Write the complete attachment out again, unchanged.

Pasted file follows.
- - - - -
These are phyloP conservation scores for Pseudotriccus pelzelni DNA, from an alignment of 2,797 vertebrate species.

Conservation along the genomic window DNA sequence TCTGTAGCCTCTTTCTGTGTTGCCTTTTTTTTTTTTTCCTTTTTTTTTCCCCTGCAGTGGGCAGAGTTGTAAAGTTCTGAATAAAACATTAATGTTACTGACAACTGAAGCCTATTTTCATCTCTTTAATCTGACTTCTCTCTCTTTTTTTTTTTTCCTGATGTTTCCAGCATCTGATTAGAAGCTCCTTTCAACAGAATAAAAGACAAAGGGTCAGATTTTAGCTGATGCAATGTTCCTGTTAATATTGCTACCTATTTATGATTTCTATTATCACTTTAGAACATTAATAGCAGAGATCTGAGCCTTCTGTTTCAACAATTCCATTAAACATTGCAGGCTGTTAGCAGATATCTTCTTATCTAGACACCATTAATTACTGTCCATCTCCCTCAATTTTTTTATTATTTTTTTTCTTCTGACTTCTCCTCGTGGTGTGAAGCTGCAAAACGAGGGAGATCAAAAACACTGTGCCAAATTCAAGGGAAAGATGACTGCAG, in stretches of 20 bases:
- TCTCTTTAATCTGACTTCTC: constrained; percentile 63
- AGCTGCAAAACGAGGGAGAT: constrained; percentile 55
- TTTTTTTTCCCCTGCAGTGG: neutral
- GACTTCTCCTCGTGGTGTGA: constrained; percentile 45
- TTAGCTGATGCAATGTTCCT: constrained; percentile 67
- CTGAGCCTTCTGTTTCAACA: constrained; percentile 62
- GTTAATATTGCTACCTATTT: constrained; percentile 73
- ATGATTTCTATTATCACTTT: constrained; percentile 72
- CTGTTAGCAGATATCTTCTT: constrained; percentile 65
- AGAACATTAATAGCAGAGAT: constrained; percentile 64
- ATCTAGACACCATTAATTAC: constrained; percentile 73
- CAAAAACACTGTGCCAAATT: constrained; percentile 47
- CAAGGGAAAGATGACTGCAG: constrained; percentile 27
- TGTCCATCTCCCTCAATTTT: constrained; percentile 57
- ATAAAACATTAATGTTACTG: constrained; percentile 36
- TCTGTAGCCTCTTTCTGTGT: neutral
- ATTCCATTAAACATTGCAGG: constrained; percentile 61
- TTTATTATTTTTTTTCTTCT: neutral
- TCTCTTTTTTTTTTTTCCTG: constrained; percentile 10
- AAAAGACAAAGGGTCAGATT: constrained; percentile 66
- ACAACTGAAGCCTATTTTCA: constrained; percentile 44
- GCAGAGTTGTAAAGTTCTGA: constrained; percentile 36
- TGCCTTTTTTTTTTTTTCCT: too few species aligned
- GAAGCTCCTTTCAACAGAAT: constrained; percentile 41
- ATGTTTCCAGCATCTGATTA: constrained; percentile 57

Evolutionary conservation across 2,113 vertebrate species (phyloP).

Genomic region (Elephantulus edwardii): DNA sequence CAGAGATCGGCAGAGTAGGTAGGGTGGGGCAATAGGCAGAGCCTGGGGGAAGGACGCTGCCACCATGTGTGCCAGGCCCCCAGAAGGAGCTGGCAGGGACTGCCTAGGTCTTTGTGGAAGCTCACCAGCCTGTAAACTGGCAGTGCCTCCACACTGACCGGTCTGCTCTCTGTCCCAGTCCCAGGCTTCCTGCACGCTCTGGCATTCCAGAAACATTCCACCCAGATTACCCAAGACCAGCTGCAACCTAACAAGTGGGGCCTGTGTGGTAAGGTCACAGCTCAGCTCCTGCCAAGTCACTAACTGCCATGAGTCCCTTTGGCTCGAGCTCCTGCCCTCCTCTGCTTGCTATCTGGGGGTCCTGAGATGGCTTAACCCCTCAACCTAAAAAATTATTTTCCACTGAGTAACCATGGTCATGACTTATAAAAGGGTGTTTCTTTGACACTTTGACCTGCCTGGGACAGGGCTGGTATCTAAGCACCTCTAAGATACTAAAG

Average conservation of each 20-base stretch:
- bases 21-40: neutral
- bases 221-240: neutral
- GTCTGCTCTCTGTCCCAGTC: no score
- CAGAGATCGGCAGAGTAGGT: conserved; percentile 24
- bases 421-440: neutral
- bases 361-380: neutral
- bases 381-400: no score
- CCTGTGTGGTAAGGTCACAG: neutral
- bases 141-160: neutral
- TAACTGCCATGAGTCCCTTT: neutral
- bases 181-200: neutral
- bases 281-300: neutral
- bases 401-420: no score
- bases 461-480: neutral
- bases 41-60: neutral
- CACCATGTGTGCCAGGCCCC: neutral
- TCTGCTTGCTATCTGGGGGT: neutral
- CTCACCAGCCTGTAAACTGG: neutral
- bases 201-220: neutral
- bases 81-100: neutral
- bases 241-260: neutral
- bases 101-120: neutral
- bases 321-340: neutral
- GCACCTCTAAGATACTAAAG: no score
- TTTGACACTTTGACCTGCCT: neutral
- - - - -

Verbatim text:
These are phyloP conservation scores for Pseudotriccus pelzelni DNA, from an alignment of 2,797 vertebrate species.

Conservation along the genomic window DNA sequence TCTGTAGCCTCTTTCTGTGTTGCCTTTTTTTTTTTTTCCTTTTTTTTTCCCCTGCAGTGGGCAGAGTTGTAAAGTTCTGAATAAAACATTAATGTTACTGACAACTGAAGCCTATTTTCATCTCTTTAATCTGACTTCTCTCTCTTTTTTTTTTTTCCTGATGTTTCCAGCATCTGATTAGAAGCTCCTTTCAACAGAATAAAAGACAAAGGGTCAGATTTTAGCTGATGCAATGTTCCTGTTAATATTGCTACCTATTTATGATTTCTATTATCACTTTAGAACATTAATAGCAGAGATCTGAGCCTTCTGTTTCAACAATTCCATTAAACATTGCAGGCTGTTAGCAGATATCTTCTTATCTAGACACCATTAATTACTGTCCATCTCCCTCAATTTTTTTATTATTTTTTTTCTTCTGACTTCTCCTCGTGGTGTGAAGCTGCAAAACGAGGGAGATCAAAAACACTGTGCCAAATTCAAGGGAAAGATGACTGCAG, in stretches of 20 bases:
- TCTCTTTAATCTGACTTCTC: constrained; percentile 63
- AGCTGCAAAACGAGGGAGAT: constrained; percentile 55
- TTTTTTTTCCCCTGCAGTGG: neutral
- GACTTCTCCTCGTGGTGTGA: constrained; percentile 45
- TTAGCTGATGCAATGTTCCT: constrained; percentile 67
- CTGAGCCTTCTGTTTCAACA: constrained; percentile 62
- GTTAATATTGCTACCTATTT: constrained; percentile 73
- ATGATTTCTATTATCACTTT: constrained; percentile 72
- CTGTTAGCAGATATCTTCTT: constrained; percentile 65
- AGAACATTAATAGCAGAGAT: constrained; percentile 64
- ATCTAGACACCATTAATTAC: constrained; percentile 73
- CAAAAACACTGTGCCAAATT: constrained; percentile 47
- CAAGGGAAAGATGACTGCAG: constrained; percentile 27
- TGTCCATCTCCCTCAATTTT: constrained; percentile 57
- ATAAAACATTAATGTTACTG: constrained; percentile 36
- TCTGTAGCCTCTTTCTGTGT: neutral
- ATTCCATTAAACATTGCAGG: constrained; percentile 61
- TTTATTATTTTTTTTCTTCT: neutral
- TCTCTTTTTTTTTTTTCCTG: constrained; percentile 10
- AAAAGACAAAGGGTCAGATT: constrained; percentile 66
- ACAACTGAAGCCTATTTTCA: constrained; percentile 44
- GCAGAGTTGTAAAGTTCTGA: constrained; percentile 36
- TGCCTTTTTTTTTTTTTCCT: too few species aligned
- GAAGCTCCTTTCAACAGAAT: constrained; percentile 41
- ATGTTTCCAGCATCTGATTA: constrained; percentile 57

Evolutionary conservation across 2,113 vertebrate species (phyloP).

Genomic region (Elephantulus edwardii): DNA sequence CAGAGATCGGCAGAGTAGGTAGGGTGGGGCAATAGGCAGAGCCTGGGGGAAGGACGCTGCCACCATGTGTGCCAGGCCCCCAGAAGGAGCTGGCAGGGACTGCCTAGGTCTTTGTGGAAGCTCACCAGCCTGTAAACTGGCAGTGCCTCCACACTGACCGGTCTGCTCTCTGTCCCAGTCCCAGGCTTCCTGCACGCTCTGGCATTCCAGAAACATTCCACCCAGATTACCCAAGACCAGCTGCAACCTAACAAGTGGGGCCTGTGTGGTAAGGTCACAGCTCAGCTCCTGCCAAGTCACTAACTGCCATGAGTCCCTTTGGCTCGAGCTCCTGCCCTCCTCTGCTTGCTATCTGGGGGTCCTGAGATGGCTTAACCCCTCAACCTAAAAAATTATTTTCCACTGAGTAACCATGGTCATGACTTATAAAAGGGTGTTTCTTTGACACTTTGACCTGCCTGGGACAGGGCTGGTATCTAAGCACCTCTAAGATACTAAAG

Average conservation of each 20-base stretch:
- bases 21-40: neutral
- bases 221-240: neutral
- GTCTGCTCTCTGTCCCAGTC: no score
- CAGAGATCGGCAGAGTAGGT: conserved; percentile 24
- bases 421-440: neutral
- bases 361-380: neutral
- bases 381-400: no score
- CCTGTGTGGTAAGGTCACAG: neutral
- bases 141-160: neutral
- TAACTGCCATGAGTCCCTTT: neutral
- bases 181-200: neutral
- bases 281-300: neutral
- bases 401-420: no score
- bases 461-480: neutral
- bases 41-60: neutral
- CACCATGTGTGCCAGGCCCC: neutral
- TCTGCTTGCTATCTGGGGGT: neutral
- CTCACCAGCCTGTAAACTGG: neutral
- bases 201-220: neutral
- bases 81-100: neutral
- bases 241-260: neutral
- bases 101-120: neutral
- bases 321-340: neutral
- GCACCTCTAAGATACTAAAG: no score
- TTTGACACTTTGACCTGCCT: neutral